Driving the Gibb River Road through remote northwest Australia is a classic outback adventure.
The Kimberley is an old battered landscape and home to the Gibb River. Its mountains have been worn down to humps, its flatlands split open by gorges and its Methuselah surface baked orange in the sun. Even the trees seem ancient, twisted into bonsai arrangements by heat and wind. Remoteness is its great attraction, and its spectacular scenery of rugged hills, plunging gorges and rust-coloured rock. In the evening, red earth sets fire to the sky in lurid sunsets.
The Gibb that keeps on giving
This region of northwest Australia is one of our continent’s last great frontiers. However, stick to Gibb River Road and you’ll get the full outback experience, without an impossible challenge. At least during the May to October dry season. You need to be self-sufficient in food, water, spare parts, tools and communications equipment. As long as you plan well, this classic adventure can be tackled by most travellers. At an unhurried pace, it takes about four days to drive the 700-odd kilometres of unsealed road between Kununurra and Fitzroy Crossing.
Getting to the Gibb
Many people fly into Kununurra at the eastern end of the Gibb River Road to start their journey. The small town of 4,000 is quickly swallowed up in a vast landscape as you start the drive. As you turn onto the Gibb River Road, yellowed grass rustles and giant boab trees are outlined against a blue sky. Tarmac vanishes and dusty corrugated dirt road begins. In less than an hour, you can turn off at Emma Gorge to admire its sheer sandstone cliffs and turquoise pool. Which can be reached on a shortish hike. Lie on your back in the pool and watch droplets from the waterfall spiral down like rain for one of those moments that make travelling the Gibb River Road so wonderful.
You can overnight at Emma Gorge Resort in a deluxe safari tent. Or nearby at El Questro Station, whether in a tent or at its deluxe homestead. The immense property hides glorious canyons, as well as easily-accessed Zebedee Springs, a pocket of lush rainforest in a rocky red landscape, fed by water that bubbles up at 30°C.
Roadside Gibb River
Heading west, travellers arrive at the Pentecost River, which separates true Gibb River Road travellers from Kununurra excursionists. As crocodile-haunted waters gurgle past your hubcaps, a sense of adventure grows. On the horizon, flat-topped outcrops look like the sandcastles of giant children. Worn-down hills are streaked with layers of improbable colour. The enormous emptiness of the landscape is exhilarating, and you’ll feel your mind unwind.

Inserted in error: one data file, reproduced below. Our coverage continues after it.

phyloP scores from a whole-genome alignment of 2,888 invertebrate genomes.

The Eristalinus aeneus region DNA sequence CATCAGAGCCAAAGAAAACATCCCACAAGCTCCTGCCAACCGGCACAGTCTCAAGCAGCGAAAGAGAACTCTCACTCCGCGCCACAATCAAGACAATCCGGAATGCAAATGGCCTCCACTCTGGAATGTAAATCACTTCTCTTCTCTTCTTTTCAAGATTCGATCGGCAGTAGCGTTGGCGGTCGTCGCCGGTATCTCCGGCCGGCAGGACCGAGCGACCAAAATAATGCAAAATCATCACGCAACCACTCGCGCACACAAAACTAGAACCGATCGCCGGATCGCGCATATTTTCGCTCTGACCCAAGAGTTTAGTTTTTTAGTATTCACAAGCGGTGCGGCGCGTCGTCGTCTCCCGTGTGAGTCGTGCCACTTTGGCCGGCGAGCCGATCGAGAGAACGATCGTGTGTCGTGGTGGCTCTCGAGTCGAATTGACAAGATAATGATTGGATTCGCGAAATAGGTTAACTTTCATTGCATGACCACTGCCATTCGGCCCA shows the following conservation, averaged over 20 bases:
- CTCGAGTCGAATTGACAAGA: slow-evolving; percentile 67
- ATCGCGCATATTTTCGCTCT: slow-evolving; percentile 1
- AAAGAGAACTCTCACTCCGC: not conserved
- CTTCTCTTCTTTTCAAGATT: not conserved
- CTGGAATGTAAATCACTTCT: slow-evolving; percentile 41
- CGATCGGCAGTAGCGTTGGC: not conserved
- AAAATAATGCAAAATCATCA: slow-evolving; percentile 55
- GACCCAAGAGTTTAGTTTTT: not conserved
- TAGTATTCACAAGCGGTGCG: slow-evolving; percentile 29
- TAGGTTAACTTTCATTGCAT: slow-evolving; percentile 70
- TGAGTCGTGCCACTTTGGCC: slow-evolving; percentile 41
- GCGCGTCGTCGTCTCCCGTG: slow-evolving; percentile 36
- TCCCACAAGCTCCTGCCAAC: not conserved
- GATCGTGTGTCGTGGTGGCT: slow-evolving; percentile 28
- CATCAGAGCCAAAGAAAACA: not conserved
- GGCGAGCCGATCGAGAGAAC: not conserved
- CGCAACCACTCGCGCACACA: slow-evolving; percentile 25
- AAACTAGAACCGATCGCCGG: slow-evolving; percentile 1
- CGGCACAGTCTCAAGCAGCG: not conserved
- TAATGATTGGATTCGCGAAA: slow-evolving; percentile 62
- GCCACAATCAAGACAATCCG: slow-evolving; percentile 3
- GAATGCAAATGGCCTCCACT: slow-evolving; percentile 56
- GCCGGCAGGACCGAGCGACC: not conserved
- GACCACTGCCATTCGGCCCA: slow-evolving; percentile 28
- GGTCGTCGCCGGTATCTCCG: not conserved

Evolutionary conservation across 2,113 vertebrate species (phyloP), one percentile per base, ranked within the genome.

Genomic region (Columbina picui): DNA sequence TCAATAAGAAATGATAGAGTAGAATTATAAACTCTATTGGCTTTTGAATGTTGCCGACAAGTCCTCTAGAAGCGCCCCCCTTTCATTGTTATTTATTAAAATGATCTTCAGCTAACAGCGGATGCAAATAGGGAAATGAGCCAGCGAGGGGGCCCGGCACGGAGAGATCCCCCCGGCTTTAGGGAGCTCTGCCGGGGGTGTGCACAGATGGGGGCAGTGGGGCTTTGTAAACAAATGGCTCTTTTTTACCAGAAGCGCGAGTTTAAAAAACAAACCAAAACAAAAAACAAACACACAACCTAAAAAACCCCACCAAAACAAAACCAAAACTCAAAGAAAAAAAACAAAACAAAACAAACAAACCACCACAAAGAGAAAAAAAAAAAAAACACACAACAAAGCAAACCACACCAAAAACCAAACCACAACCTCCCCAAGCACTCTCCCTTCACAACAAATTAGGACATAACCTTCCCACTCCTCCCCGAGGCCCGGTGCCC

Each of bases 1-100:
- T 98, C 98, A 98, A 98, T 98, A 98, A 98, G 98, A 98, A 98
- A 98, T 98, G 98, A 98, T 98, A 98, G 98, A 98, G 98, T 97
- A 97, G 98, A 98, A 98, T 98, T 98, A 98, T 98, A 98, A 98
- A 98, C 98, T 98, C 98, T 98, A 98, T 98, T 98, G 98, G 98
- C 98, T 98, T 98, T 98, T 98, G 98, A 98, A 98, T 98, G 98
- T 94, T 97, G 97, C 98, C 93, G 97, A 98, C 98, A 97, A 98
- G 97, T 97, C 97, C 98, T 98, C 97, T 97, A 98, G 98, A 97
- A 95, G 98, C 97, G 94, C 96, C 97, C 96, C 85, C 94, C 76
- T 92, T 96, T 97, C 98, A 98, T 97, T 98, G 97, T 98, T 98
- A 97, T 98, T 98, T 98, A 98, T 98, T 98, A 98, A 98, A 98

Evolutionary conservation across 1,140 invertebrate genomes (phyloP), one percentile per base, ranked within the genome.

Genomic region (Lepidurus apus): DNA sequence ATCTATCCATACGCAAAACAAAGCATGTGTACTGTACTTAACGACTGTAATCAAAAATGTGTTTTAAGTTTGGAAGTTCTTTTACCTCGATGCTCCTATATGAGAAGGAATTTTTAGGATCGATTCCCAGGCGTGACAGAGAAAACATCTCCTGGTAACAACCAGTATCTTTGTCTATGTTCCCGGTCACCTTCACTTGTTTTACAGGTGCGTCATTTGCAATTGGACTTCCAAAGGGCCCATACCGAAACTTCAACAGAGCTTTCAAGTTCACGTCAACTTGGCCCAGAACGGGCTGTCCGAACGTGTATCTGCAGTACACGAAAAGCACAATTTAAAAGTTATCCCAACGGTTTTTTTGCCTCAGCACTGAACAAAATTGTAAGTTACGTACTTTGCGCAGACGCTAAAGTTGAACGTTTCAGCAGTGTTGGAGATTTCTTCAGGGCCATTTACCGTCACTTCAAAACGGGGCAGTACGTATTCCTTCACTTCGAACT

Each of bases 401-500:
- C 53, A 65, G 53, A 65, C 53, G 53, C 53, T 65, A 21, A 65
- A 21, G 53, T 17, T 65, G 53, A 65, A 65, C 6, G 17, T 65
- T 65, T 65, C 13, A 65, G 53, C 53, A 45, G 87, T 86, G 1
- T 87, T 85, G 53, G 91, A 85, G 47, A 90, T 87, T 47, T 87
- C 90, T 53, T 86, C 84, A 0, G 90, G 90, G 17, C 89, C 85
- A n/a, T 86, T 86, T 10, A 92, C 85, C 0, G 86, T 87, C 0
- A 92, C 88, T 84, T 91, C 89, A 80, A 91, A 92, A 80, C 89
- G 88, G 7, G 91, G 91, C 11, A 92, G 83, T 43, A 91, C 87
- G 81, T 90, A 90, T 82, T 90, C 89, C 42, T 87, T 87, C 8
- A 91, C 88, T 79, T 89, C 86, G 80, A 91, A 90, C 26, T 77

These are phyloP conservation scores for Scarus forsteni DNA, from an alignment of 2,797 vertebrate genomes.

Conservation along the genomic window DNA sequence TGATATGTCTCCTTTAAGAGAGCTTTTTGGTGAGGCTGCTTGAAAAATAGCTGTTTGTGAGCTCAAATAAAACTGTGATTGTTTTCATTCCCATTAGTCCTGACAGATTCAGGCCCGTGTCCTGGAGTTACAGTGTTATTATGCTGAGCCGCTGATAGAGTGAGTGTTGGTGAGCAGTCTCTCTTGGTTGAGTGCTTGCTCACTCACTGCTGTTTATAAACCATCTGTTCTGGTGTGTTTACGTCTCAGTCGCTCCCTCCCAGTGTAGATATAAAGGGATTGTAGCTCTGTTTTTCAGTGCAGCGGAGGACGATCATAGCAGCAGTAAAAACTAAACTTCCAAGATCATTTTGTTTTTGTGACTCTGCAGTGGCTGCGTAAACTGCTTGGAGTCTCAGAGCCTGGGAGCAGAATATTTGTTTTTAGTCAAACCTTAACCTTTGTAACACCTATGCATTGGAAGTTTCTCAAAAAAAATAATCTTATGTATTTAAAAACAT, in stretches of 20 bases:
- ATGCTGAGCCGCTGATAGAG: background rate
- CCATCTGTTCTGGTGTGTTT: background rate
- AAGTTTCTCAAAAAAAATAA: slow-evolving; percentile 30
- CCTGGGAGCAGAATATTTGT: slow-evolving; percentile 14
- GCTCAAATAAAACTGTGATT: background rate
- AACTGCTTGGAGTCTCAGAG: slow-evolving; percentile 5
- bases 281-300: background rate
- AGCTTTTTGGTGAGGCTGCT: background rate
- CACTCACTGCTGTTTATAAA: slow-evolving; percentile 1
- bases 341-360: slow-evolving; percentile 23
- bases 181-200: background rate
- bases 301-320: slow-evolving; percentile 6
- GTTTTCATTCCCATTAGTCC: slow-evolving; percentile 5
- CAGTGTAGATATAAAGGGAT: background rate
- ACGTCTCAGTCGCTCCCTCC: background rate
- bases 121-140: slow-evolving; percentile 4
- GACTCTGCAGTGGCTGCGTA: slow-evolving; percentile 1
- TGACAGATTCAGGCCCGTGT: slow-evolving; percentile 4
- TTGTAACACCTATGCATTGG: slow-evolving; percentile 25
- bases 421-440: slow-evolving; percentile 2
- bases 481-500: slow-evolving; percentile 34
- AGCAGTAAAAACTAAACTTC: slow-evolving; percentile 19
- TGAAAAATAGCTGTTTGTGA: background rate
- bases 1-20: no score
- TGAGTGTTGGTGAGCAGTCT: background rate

Just across the Pentecost River is Home Valley, a cattle station where visitors can camp, stay in guesthouse rooms or wallow in Grass Castles. Stand-alone suites that provide the most outback luxury you’ll find between El Questro just to the east and Broome some 700 kilometres to the west. Apart from horse riding. Guests can participate in musters, go fishing for barramundi in the Pentecost River, and explore the locations used for filming Baz Luhrmann’s epic movie Australia. The landscape’s raw beauty is uplifting. It gives you space to think, far away from the rush of the city and the ring of the mobile phone.
Homely Home Valley
Home Valley is more than just a tourism provider. It’s a working cattle station owned by the Indigenous Land Corporation. It provides pastoral and tourism training programs for the young indigenous people of the East Kimberley. Trainees get the chance to learn everything from welding and animal husbandry to operating a commercial kitchen. As for visitors, they get the rare pleasure of meeting some of the Kimberley’s indigenous people. One of the delights of Home Valley is riding out with the station workers. The Cockburn Range spread blue against the horizon and kites circling overhead.
There’s beauty hidden behind the discomforts of the road as you bounce and jolt further into this burnt landscape. Bindoola Falls, some 16 kilometres onwards from Home Valley is a stunning sight early in the dry season, and a refreshing antidote to the dust of the road. Its frigid pools are a shock at first. Yet when your heart settles. You can float on your back and watch sunlight sparkle on water, as it tumbles over the lip of the blushing cliffs above your head.
Strung out over the following hundreds of kilometres are Adcock, Galvan’s, Manning and Barnett River gorges, which are wonderful places. Kept fresh with trickles of moisture that expand into roaring waterfalls during the wet season. Although saltwater crocodiles inhabit the Kimberley coast, these inland waterholes are safe. Visit here for a swim among purple waterlilies, surrounded by high cliffs and shrieking cockatoos.
Towards the western end of the Gibb River Road, it’s a slow haul through the purple King Leopold Ranges. At Windjana Gorge, where ancient fossils are embedded in the honey-coloured limestone, you finally return to sealed road that takes you onto Fitzroy Crossing. The first town since leaving Kununurra. It’s almost a shock to be back among the trappings of civilisation. However, as soon as you drive out of town again, the Kimberley landscape envelops you once more. You can stand on a hilltop and see no sign of humans. The silence is spectacular. You feel like you own the entire universe. Or maybe, a little unnervingly, that you’re alone in the entire universe. It’s exhilaratingly grand, and the experience of a lifetime.
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